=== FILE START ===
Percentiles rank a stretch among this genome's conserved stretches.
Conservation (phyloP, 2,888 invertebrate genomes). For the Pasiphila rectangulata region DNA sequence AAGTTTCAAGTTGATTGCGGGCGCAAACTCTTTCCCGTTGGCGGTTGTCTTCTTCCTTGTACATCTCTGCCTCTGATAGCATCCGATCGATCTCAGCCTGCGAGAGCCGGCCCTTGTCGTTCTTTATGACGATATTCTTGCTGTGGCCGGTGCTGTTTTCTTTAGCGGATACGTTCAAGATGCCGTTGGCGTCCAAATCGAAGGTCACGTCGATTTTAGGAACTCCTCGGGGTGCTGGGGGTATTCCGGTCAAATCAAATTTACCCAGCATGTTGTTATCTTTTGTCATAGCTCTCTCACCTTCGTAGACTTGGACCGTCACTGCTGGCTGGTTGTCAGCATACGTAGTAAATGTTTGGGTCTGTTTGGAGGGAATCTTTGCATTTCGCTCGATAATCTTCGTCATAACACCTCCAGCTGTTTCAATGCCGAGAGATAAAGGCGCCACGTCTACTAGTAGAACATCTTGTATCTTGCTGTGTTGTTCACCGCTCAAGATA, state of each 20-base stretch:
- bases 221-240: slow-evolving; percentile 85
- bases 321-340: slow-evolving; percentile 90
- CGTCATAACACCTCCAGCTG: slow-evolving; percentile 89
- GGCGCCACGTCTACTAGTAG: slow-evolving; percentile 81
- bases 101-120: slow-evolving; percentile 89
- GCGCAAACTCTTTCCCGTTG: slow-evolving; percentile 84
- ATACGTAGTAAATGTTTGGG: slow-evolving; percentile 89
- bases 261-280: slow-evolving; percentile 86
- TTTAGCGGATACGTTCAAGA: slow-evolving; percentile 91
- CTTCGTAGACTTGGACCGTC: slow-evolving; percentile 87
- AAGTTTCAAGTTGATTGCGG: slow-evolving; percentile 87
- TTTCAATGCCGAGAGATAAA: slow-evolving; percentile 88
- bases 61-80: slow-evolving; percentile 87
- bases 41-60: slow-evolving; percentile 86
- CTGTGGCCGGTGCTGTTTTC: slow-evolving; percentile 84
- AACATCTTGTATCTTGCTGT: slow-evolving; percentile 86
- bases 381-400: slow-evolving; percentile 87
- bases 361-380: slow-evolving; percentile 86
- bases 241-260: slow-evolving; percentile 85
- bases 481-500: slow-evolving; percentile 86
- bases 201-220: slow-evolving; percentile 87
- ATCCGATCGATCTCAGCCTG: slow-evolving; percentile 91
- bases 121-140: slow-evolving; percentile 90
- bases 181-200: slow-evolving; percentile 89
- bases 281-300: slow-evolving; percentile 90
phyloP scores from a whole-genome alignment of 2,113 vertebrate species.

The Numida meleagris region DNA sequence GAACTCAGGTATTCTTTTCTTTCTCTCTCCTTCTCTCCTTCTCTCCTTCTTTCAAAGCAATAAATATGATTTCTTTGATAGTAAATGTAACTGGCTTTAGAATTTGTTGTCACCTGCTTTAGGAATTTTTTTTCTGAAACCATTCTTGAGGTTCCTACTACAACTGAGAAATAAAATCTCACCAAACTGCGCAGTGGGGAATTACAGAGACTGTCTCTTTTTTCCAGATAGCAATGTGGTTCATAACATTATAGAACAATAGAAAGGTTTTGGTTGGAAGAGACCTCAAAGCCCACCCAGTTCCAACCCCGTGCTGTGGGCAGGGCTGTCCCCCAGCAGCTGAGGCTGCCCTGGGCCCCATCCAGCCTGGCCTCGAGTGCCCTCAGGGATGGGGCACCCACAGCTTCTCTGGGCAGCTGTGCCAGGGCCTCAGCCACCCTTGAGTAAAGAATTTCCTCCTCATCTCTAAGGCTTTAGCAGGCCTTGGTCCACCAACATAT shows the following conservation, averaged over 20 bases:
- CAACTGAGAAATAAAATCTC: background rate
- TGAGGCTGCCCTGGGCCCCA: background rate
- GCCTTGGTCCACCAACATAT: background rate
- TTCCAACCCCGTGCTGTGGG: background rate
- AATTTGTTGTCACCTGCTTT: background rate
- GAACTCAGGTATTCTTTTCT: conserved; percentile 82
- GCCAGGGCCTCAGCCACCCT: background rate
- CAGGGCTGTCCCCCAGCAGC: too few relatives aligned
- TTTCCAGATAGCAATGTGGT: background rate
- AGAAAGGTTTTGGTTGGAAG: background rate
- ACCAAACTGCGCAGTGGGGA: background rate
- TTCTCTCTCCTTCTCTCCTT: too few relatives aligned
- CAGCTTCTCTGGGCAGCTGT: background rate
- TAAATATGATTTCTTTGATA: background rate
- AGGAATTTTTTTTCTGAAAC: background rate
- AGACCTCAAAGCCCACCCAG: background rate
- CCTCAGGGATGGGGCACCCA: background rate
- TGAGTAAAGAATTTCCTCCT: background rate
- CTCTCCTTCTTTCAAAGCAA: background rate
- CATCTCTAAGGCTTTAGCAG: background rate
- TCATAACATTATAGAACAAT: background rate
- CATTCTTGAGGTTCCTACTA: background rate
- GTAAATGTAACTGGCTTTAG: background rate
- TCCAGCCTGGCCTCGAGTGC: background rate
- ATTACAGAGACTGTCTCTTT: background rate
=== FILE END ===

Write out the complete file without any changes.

Percentiles rank a stretch among this genome's conserved stretches.
Conservation (phyloP, 2,888 invertebrate genomes). For the Pasiphila rectangulata region DNA sequence AAGTTTCAAGTTGATTGCGGGCGCAAACTCTTTCCCGTTGGCGGTTGTCTTCTTCCTTGTACATCTCTGCCTCTGATAGCATCCGATCGATCTCAGCCTGCGAGAGCCGGCCCTTGTCGTTCTTTATGACGATATTCTTGCTGTGGCCGGTGCTGTTTTCTTTAGCGGATACGTTCAAGATGCCGTTGGCGTCCAAATCGAAGGTCACGTCGATTTTAGGAACTCCTCGGGGTGCTGGGGGTATTCCGGTCAAATCAAATTTACCCAGCATGTTGTTATCTTTTGTCATAGCTCTCTCACCTTCGTAGACTTGGACCGTCACTGCTGGCTGGTTGTCAGCATACGTAGTAAATGTTTGGGTCTGTTTGGAGGGAATCTTTGCATTTCGCTCGATAATCTTCGTCATAACACCTCCAGCTGTTTCAATGCCGAGAGATAAAGGCGCCACGTCTACTAGTAGAACATCTTGTATCTTGCTGTGTTGTTCACCGCTCAAGATA, state of each 20-base stretch:
- bases 221-240: slow-evolving; percentile 85
- bases 321-340: slow-evolving; percentile 90
- CGTCATAACACCTCCAGCTG: slow-evolving; percentile 89
- GGCGCCACGTCTACTAGTAG: slow-evolving; percentile 81
- bases 101-120: slow-evolving; percentile 89
- GCGCAAACTCTTTCCCGTTG: slow-evolving; percentile 84
- ATACGTAGTAAATGTTTGGG: slow-evolving; percentile 89
- bases 261-280: slow-evolving; percentile 86
- TTTAGCGGATACGTTCAAGA: slow-evolving; percentile 91
- CTTCGTAGACTTGGACCGTC: slow-evolving; percentile 87
- AAGTTTCAAGTTGATTGCGG: slow-evolving; percentile 87
- TTTCAATGCCGAGAGATAAA: slow-evolving; percentile 88
- bases 61-80: slow-evolving; percentile 87
- bases 41-60: slow-evolving; percentile 86
- CTGTGGCCGGTGCTGTTTTC: slow-evolving; percentile 84
- AACATCTTGTATCTTGCTGT: slow-evolving; percentile 86
- bases 381-400: slow-evolving; percentile 87
- bases 361-380: slow-evolving; percentile 86
- bases 241-260: slow-evolving; percentile 85
- bases 481-500: slow-evolving; percentile 86
- bases 201-220: slow-evolving; percentile 87
- ATCCGATCGATCTCAGCCTG: slow-evolving; percentile 91
- bases 121-140: slow-evolving; percentile 90
- bases 181-200: slow-evolving; percentile 89
- bases 281-300: slow-evolving; percentile 90
phyloP scores from a whole-genome alignment of 2,113 vertebrate species.

The Numida meleagris region DNA sequence GAACTCAGGTATTCTTTTCTTTCTCTCTCCTTCTCTCCTTCTCTCCTTCTTTCAAAGCAATAAATATGATTTCTTTGATAGTAAATGTAACTGGCTTTAGAATTTGTTGTCACCTGCTTTAGGAATTTTTTTTCTGAAACCATTCTTGAGGTTCCTACTACAACTGAGAAATAAAATCTCACCAAACTGCGCAGTGGGGAATTACAGAGACTGTCTCTTTTTTCCAGATAGCAATGTGGTTCATAACATTATAGAACAATAGAAAGGTTTTGGTTGGAAGAGACCTCAAAGCCCACCCAGTTCCAACCCCGTGCTGTGGGCAGGGCTGTCCCCCAGCAGCTGAGGCTGCCCTGGGCCCCATCCAGCCTGGCCTCGAGTGCCCTCAGGGATGGGGCACCCACAGCTTCTCTGGGCAGCTGTGCCAGGGCCTCAGCCACCCTTGAGTAAAGAATTTCCTCCTCATCTCTAAGGCTTTAGCAGGCCTTGGTCCACCAACATAT shows the following conservation, averaged over 20 bases:
- CAACTGAGAAATAAAATCTC: background rate
- TGAGGCTGCCCTGGGCCCCA: background rate
- GCCTTGGTCCACCAACATAT: background rate
- TTCCAACCCCGTGCTGTGGG: background rate
- AATTTGTTGTCACCTGCTTT: background rate
- GAACTCAGGTATTCTTTTCT: conserved; percentile 82
- GCCAGGGCCTCAGCCACCCT: background rate
- CAGGGCTGTCCCCCAGCAGC: too few relatives aligned
- TTTCCAGATAGCAATGTGGT: background rate
- AGAAAGGTTTTGGTTGGAAG: background rate
- ACCAAACTGCGCAGTGGGGA: background rate
- TTCTCTCTCCTTCTCTCCTT: too few relatives aligned
- CAGCTTCTCTGGGCAGCTGT: background rate
- TAAATATGATTTCTTTGATA: background rate
- AGGAATTTTTTTTCTGAAAC: background rate
- AGACCTCAAAGCCCACCCAG: background rate
- CCTCAGGGATGGGGCACCCA: background rate
- TGAGTAAAGAATTTCCTCCT: background rate
- CTCTCCTTCTTTCAAAGCAA: background rate
- CATCTCTAAGGCTTTAGCAG: background rate
- TCATAACATTATAGAACAAT: background rate
- CATTCTTGAGGTTCCTACTA: background rate
- GTAAATGTAACTGGCTTTAG: background rate
- TCCAGCCTGGCCTCGAGTGC: background rate
- ATTACAGAGACTGTCTCTTT: background rate